Jewish progressive group endorses Brad Lander in NYC comptroller race
Brad Lander, a candidate for comptroller of New York City, is expected to receive the endorsement of a leading Jewish progressive group on Thursday. Lander is in a crowded race to become the city’s chief fiscal watchdog in the June 22 Democratic primary.
Lander, a Brooklyn Councilmember, is the first citywide candidate to be endorsed by the Jewish Vote, a 501(c)(4) organization that was formed in 2018 by leaders of Jews For Racial & Economic Justice. “Brad relishes tochacha, the Jewish value of giving and receiving honest criticism, and works hard to build relationships of trust and accountability that we know will serve him well – and serve all of us – as our city’s next comptroller,” said Audrey Sasson, JFREJ’s executive director.
The group, which is making its foray into New York City politics, endorsed 15 statewide candidates in the 2020 elections and became involved on the federal level – backing Bernie Sanders for president and Jamaal Bowman in his successful primary campaign against former Rep. Eliot Engel in New York’s 16th Congressional District.
In an interview, Lander said it’s “especially meaningful” for him to get the endorsement at a time when Jewish New Yorkers are celebrating Passover, the festival of liberation, and amidst the state’s expanded vaccine eligibility. “The path to emerge out of the narrow places of this pandemic year and embark on a journey toward a just recovery runs through solidarity,” he said.
Lander, 51, is one of seven candidates running in this year’s primary. Other candidates include Corey Johnson, the speaker of the City Council, who dropped out of the crowded mayoral race last year; Brian Benjamin, a state senator from Manhattan; Kevin Parker, a state senator from Brooklyn; David Weprin, a state assemblyman from Queens; and Michelle Caruso-Cabrera, a former CNBC anchor and a recent congressional candidate. Zach Iscol, an entrepreneur who dropped out of the mayoral race earlier this year, is at risk of not making it onto the ballot because he filed an incorrect petition.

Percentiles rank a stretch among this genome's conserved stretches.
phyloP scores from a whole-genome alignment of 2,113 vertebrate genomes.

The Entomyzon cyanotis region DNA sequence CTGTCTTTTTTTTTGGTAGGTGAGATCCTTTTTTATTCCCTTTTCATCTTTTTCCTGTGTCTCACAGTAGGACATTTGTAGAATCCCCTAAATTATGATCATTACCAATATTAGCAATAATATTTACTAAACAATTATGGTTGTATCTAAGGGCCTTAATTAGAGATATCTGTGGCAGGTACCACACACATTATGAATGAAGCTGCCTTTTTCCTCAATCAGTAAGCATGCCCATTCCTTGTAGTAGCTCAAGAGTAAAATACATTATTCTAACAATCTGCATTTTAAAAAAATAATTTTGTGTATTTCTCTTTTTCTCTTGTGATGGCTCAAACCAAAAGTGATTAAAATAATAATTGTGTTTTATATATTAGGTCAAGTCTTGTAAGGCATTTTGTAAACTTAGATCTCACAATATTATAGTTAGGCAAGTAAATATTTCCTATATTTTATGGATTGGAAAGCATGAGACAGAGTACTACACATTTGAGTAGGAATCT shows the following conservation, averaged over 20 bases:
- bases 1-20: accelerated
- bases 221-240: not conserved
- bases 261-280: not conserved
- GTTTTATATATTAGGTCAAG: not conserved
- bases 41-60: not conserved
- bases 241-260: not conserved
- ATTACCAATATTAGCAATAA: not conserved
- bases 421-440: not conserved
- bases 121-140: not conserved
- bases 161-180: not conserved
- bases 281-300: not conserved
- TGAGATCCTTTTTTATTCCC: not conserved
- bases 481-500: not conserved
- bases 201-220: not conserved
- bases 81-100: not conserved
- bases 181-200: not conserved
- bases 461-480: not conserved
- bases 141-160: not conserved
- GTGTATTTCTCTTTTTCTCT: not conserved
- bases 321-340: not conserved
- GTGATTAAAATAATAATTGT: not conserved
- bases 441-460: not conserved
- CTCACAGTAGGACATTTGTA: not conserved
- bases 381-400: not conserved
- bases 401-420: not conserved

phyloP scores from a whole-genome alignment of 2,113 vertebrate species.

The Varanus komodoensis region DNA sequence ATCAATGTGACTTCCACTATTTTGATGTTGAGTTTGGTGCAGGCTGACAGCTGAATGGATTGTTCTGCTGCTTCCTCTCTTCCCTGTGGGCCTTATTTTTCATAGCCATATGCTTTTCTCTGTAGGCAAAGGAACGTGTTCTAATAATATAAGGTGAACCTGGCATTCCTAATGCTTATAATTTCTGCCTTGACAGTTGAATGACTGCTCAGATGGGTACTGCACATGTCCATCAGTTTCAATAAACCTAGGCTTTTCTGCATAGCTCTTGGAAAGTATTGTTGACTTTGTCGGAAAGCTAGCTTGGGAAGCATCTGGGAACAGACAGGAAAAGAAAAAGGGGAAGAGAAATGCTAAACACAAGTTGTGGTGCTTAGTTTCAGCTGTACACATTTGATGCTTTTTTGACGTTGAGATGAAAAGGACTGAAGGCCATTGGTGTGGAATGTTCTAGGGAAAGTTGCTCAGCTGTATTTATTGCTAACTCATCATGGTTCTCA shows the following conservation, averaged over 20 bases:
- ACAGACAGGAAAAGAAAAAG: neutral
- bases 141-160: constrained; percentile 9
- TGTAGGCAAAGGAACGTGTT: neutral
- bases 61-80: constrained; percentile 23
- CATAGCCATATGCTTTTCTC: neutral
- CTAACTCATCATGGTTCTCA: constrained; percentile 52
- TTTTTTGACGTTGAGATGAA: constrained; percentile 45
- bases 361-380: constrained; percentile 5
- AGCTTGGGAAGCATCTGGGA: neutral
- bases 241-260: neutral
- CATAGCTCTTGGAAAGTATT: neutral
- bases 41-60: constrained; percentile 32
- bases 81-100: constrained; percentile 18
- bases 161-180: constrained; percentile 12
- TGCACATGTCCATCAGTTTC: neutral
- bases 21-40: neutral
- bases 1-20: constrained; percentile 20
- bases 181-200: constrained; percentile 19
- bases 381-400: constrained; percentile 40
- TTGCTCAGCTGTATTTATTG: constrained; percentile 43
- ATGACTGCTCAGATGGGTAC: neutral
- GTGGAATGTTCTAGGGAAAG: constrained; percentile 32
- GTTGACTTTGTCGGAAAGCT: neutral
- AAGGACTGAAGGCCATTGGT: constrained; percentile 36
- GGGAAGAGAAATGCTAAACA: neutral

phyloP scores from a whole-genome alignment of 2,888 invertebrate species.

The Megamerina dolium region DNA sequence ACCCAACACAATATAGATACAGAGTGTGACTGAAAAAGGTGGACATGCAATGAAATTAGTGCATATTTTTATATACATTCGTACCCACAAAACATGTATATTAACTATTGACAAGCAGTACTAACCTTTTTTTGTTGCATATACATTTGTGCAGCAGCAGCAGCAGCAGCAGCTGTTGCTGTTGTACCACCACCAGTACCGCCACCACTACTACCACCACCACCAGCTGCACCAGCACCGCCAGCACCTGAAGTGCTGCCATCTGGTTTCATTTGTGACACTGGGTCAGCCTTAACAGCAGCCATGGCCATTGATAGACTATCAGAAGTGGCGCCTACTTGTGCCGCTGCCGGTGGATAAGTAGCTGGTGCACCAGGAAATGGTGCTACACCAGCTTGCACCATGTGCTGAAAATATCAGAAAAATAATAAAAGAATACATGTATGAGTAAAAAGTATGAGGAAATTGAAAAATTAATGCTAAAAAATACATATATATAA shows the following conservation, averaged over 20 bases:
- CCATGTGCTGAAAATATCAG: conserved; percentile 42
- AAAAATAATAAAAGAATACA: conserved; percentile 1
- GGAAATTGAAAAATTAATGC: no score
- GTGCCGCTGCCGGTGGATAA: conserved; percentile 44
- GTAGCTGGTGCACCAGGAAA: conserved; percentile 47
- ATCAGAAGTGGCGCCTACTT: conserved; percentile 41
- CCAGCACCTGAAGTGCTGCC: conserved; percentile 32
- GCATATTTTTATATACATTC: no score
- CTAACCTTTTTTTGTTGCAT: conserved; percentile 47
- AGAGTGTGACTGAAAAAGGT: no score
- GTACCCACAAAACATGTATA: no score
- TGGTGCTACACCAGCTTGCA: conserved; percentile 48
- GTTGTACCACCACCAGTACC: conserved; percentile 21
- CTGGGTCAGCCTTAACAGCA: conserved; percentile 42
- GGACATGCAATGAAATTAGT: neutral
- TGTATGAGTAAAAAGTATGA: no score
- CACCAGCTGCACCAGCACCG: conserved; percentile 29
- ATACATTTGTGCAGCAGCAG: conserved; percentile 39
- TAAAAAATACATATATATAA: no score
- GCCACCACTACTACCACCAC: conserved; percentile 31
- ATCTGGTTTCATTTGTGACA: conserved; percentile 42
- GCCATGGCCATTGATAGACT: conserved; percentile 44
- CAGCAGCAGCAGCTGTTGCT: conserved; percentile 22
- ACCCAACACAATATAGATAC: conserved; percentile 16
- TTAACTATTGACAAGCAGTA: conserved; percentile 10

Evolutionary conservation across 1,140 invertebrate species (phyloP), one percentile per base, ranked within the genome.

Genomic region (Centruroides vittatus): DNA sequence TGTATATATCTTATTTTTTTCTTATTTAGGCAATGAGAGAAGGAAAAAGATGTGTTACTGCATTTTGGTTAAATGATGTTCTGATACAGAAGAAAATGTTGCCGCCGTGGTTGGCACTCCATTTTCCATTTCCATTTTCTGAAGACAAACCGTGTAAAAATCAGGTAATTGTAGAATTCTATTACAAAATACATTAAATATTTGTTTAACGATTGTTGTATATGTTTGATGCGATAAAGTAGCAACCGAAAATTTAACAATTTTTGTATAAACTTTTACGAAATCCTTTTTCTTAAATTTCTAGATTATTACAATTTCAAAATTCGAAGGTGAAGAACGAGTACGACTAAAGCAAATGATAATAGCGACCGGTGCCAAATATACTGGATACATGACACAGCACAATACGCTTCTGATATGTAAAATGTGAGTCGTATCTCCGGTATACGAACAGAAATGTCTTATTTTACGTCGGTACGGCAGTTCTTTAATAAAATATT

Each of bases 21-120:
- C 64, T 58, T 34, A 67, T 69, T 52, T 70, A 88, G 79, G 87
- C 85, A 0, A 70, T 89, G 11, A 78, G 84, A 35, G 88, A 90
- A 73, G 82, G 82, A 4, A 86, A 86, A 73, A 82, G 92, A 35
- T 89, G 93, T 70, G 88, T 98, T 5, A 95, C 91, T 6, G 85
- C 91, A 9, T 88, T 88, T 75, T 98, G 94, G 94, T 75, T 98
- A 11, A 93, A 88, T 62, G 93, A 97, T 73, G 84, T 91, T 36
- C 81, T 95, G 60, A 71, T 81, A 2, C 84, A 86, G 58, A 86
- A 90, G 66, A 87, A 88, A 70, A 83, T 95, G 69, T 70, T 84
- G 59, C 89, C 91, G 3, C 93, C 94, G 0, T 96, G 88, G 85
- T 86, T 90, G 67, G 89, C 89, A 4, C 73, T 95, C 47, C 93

Lander has the backing of Sen. Elizabeth Warren of Massachusetts; Reps. Jerry Nadler and Jamaal Bowman and a handful of young progressive lawmakers. On Wednesday, Lander received the endorsement of Congresswoman Alexandria Ocasio-Cortez, which could solidify his support among progressive voters and boost his overall chance of winning.
Lander, who grew up in a Reform Jewish family in the town of Creve Coeur, a suburb of St. Louis, has a decades-long affiliation with the Jewish activist group. It became a political home for him when he moved to New York at age 24 in 1993, after graduating from the University of Chicago and a short stint at the University College London. He started volunteering at the local JFREJ office on the Upper West Side and later became co-chair of the group, now called JFREJ Community, leading campaigns on tenants’ rights and affordable housing. He protested against Mayor Rudy Giuliani over budget cuts. Lander’s first of eight civil disobedience arrests was with JFREJ members during a 1999 protest against the killing of Amadou Diallo, an unarmed African immigrant who was killed by the police. His most recent arrest was during a Manhattan rally organized by Jews Against ICE in protest of Amazon’s ties to the agency in August, 2019.